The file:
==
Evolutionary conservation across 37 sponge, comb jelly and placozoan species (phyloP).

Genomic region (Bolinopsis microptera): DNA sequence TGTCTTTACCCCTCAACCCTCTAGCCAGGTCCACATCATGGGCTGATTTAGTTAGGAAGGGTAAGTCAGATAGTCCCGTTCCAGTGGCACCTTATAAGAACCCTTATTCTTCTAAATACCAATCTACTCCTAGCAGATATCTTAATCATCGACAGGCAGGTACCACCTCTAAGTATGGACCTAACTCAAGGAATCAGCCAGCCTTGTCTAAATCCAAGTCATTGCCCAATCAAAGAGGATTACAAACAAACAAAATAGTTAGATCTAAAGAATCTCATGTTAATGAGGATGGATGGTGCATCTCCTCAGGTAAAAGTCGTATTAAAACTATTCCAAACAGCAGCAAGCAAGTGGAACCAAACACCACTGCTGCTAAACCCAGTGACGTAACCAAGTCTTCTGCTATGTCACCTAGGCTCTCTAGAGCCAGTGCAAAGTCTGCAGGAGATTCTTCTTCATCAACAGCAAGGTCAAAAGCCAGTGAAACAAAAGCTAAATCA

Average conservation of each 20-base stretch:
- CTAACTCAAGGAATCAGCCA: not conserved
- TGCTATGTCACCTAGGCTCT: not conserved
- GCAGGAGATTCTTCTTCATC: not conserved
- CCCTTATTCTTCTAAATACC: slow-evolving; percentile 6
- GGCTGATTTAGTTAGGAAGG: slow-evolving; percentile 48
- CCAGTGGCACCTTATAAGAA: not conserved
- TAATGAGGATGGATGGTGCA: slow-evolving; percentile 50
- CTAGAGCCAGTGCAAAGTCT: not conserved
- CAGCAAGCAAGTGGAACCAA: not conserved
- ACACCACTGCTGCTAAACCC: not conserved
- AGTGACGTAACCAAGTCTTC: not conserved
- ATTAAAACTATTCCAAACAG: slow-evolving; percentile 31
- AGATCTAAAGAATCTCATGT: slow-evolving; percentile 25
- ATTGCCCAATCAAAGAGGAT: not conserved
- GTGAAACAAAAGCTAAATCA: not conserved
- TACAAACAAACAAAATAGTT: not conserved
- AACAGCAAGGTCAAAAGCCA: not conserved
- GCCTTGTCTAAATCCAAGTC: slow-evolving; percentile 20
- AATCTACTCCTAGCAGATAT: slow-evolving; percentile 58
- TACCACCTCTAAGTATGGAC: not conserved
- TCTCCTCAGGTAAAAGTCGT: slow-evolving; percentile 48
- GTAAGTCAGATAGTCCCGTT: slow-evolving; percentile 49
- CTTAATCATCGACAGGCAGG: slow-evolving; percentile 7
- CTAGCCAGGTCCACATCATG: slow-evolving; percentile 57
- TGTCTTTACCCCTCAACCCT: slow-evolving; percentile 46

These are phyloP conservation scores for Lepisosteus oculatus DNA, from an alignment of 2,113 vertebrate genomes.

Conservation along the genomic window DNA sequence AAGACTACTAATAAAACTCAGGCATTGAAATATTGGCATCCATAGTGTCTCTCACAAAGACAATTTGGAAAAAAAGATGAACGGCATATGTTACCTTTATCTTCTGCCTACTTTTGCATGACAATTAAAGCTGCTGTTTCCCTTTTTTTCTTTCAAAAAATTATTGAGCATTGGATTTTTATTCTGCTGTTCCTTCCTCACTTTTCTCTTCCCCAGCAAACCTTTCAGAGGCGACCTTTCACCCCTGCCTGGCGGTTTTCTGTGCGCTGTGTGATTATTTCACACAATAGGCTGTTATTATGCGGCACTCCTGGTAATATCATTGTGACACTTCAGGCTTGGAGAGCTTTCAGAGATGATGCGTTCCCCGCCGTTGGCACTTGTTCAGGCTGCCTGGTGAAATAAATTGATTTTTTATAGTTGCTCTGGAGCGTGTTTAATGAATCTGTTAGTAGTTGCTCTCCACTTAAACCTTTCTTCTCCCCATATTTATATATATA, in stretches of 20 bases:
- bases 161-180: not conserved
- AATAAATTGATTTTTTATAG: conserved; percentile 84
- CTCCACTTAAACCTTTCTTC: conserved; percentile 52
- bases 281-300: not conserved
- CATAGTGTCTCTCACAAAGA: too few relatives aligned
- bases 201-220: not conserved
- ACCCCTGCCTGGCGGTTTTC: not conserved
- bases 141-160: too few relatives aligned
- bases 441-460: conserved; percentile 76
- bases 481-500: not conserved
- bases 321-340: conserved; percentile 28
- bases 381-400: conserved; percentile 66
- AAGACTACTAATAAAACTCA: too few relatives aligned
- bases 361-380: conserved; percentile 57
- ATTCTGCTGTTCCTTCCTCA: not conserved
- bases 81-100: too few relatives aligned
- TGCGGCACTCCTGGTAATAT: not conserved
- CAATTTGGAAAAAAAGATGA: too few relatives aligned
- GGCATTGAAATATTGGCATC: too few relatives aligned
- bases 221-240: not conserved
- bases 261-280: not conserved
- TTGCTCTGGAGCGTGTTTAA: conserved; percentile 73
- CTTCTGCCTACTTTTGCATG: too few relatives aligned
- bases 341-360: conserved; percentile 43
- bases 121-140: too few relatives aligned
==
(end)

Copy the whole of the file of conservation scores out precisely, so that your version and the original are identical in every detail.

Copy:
Evolutionary conservation across 37 sponge, comb jelly and placozoan species (phyloP).

Genomic region (Bolinopsis microptera): DNA sequence TGTCTTTACCCCTCAACCCTCTAGCCAGGTCCACATCATGGGCTGATTTAGTTAGGAAGGGTAAGTCAGATAGTCCCGTTCCAGTGGCACCTTATAAGAACCCTTATTCTTCTAAATACCAATCTACTCCTAGCAGATATCTTAATCATCGACAGGCAGGTACCACCTCTAAGTATGGACCTAACTCAAGGAATCAGCCAGCCTTGTCTAAATCCAAGTCATTGCCCAATCAAAGAGGATTACAAACAAACAAAATAGTTAGATCTAAAGAATCTCATGTTAATGAGGATGGATGGTGCATCTCCTCAGGTAAAAGTCGTATTAAAACTATTCCAAACAGCAGCAAGCAAGTGGAACCAAACACCACTGCTGCTAAACCCAGTGACGTAACCAAGTCTTCTGCTATGTCACCTAGGCTCTCTAGAGCCAGTGCAAAGTCTGCAGGAGATTCTTCTTCATCAACAGCAAGGTCAAAAGCCAGTGAAACAAAAGCTAAATCA

Average conservation of each 20-base stretch:
- CTAACTCAAGGAATCAGCCA: not conserved
- TGCTATGTCACCTAGGCTCT: not conserved
- GCAGGAGATTCTTCTTCATC: not conserved
- CCCTTATTCTTCTAAATACC: slow-evolving; percentile 6
- GGCTGATTTAGTTAGGAAGG: slow-evolving; percentile 48
- CCAGTGGCACCTTATAAGAA: not conserved
- TAATGAGGATGGATGGTGCA: slow-evolving; percentile 50
- CTAGAGCCAGTGCAAAGTCT: not conserved
- CAGCAAGCAAGTGGAACCAA: not conserved
- ACACCACTGCTGCTAAACCC: not conserved
- AGTGACGTAACCAAGTCTTC: not conserved
- ATTAAAACTATTCCAAACAG: slow-evolving; percentile 31
- AGATCTAAAGAATCTCATGT: slow-evolving; percentile 25
- ATTGCCCAATCAAAGAGGAT: not conserved
- GTGAAACAAAAGCTAAATCA: not conserved
- TACAAACAAACAAAATAGTT: not conserved
- AACAGCAAGGTCAAAAGCCA: not conserved
- GCCTTGTCTAAATCCAAGTC: slow-evolving; percentile 20
- AATCTACTCCTAGCAGATAT: slow-evolving; percentile 58
- TACCACCTCTAAGTATGGAC: not conserved
- TCTCCTCAGGTAAAAGTCGT: slow-evolving; percentile 48
- GTAAGTCAGATAGTCCCGTT: slow-evolving; percentile 49
- CTTAATCATCGACAGGCAGG: slow-evolving; percentile 7
- CTAGCCAGGTCCACATCATG: slow-evolving; percentile 57
- TGTCTTTACCCCTCAACCCT: slow-evolving; percentile 46

These are phyloP conservation scores for Lepisosteus oculatus DNA, from an alignment of 2,113 vertebrate genomes.

Conservation along the genomic window DNA sequence AAGACTACTAATAAAACTCAGGCATTGAAATATTGGCATCCATAGTGTCTCTCACAAAGACAATTTGGAAAAAAAGATGAACGGCATATGTTACCTTTATCTTCTGCCTACTTTTGCATGACAATTAAAGCTGCTGTTTCCCTTTTTTTCTTTCAAAAAATTATTGAGCATTGGATTTTTATTCTGCTGTTCCTTCCTCACTTTTCTCTTCCCCAGCAAACCTTTCAGAGGCGACCTTTCACCCCTGCCTGGCGGTTTTCTGTGCGCTGTGTGATTATTTCACACAATAGGCTGTTATTATGCGGCACTCCTGGTAATATCATTGTGACACTTCAGGCTTGGAGAGCTTTCAGAGATGATGCGTTCCCCGCCGTTGGCACTTGTTCAGGCTGCCTGGTGAAATAAATTGATTTTTTATAGTTGCTCTGGAGCGTGTTTAATGAATCTGTTAGTAGTTGCTCTCCACTTAAACCTTTCTTCTCCCCATATTTATATATATA, in stretches of 20 bases:
- bases 161-180: not conserved
- AATAAATTGATTTTTTATAG: conserved; percentile 84
- CTCCACTTAAACCTTTCTTC: conserved; percentile 52
- bases 281-300: not conserved
- CATAGTGTCTCTCACAAAGA: too few relatives aligned
- bases 201-220: not conserved
- ACCCCTGCCTGGCGGTTTTC: not conserved
- bases 141-160: too few relatives aligned
- bases 441-460: conserved; percentile 76
- bases 481-500: not conserved
- bases 321-340: conserved; percentile 28
- bases 381-400: conserved; percentile 66
- AAGACTACTAATAAAACTCA: too few relatives aligned
- bases 361-380: conserved; percentile 57
- ATTCTGCTGTTCCTTCCTCA: not conserved
- bases 81-100: too few relatives aligned
- TGCGGCACTCCTGGTAATAT: not conserved
- CAATTTGGAAAAAAAGATGA: too few relatives aligned
- GGCATTGAAATATTGGCATC: too few relatives aligned
- bases 221-240: not conserved
- bases 261-280: not conserved
- TTGCTCTGGAGCGTGTTTAA: conserved; percentile 73
- CTTCTGCCTACTTTTGCATG: too few relatives aligned
- bases 341-360: conserved; percentile 43
- bases 121-140: too few relatives aligned